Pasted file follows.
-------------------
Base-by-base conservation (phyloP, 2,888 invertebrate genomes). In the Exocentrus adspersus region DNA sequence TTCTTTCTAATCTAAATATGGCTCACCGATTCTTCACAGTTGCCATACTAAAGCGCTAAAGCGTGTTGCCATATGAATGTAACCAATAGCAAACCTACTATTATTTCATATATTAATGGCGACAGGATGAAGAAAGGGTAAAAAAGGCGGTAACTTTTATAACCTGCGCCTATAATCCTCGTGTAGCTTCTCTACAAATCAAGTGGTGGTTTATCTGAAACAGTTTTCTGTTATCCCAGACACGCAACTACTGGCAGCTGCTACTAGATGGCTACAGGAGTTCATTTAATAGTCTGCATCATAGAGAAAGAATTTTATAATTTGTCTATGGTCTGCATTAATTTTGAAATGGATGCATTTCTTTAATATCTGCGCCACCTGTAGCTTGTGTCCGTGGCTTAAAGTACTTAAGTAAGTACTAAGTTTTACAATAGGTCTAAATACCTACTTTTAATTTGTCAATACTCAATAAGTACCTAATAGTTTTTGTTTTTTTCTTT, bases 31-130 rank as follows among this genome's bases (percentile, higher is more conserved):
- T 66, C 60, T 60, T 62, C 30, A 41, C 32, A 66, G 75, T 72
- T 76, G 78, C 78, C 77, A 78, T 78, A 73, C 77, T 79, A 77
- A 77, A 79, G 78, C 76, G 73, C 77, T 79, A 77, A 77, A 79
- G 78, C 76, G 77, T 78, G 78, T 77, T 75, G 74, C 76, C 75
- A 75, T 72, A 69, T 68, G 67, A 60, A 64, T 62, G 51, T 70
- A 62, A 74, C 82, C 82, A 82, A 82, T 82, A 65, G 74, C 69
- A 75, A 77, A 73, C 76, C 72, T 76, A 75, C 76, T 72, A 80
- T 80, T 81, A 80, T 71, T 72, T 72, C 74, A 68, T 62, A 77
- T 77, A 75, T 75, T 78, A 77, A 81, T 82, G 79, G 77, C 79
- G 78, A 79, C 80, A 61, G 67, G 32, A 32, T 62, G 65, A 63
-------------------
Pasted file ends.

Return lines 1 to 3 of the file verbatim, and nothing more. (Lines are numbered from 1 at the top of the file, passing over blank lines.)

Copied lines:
Base-by-base conservation (phyloP, 2,888 invertebrate genomes). In the Exocentrus adspersus region DNA sequence TTCTTTCTAATCTAAATATGGCTCACCGATTCTTCACAGTTGCCATACTAAAGCGCTAAAGCGTGTTGCCATATGAATGTAACCAATAGCAAACCTACTATTATTTCATATATTAATGGCGACAGGATGAAGAAAGGGTAAAAAAGGCGGTAACTTTTATAACCTGCGCCTATAATCCTCGTGTAGCTTCTCTACAAATCAAGTGGTGGTTTATCTGAAACAGTTTTCTGTTATCCCAGACACGCAACTACTGGCAGCTGCTACTAGATGGCTACAGGAGTTCATTTAATAGTCTGCATCATAGAGAAAGAATTTTATAATTTGTCTATGGTCTGCATTAATTTTGAAATGGATGCATTTCTTTAATATCTGCGCCACCTGTAGCTTGTGTCCGTGGCTTAAAGTACTTAAGTAAGTACTAAGTTTTACAATAGGTCTAAATACCTACTTTTAATTTGTCAATACTCAATAAGTACCTAATAGTTTTTGTTTTTTTCTTT, bases 31-130 rank as follows among this genome's bases (percentile, higher is more conserved):
- T 66, C 60, T 60, T 62, C 30, A 41, C 32, A 66, G 75, T 72
- T 76, G 78, C 78, C 77, A 78, T 78, A 73, C 77, T 79, A 77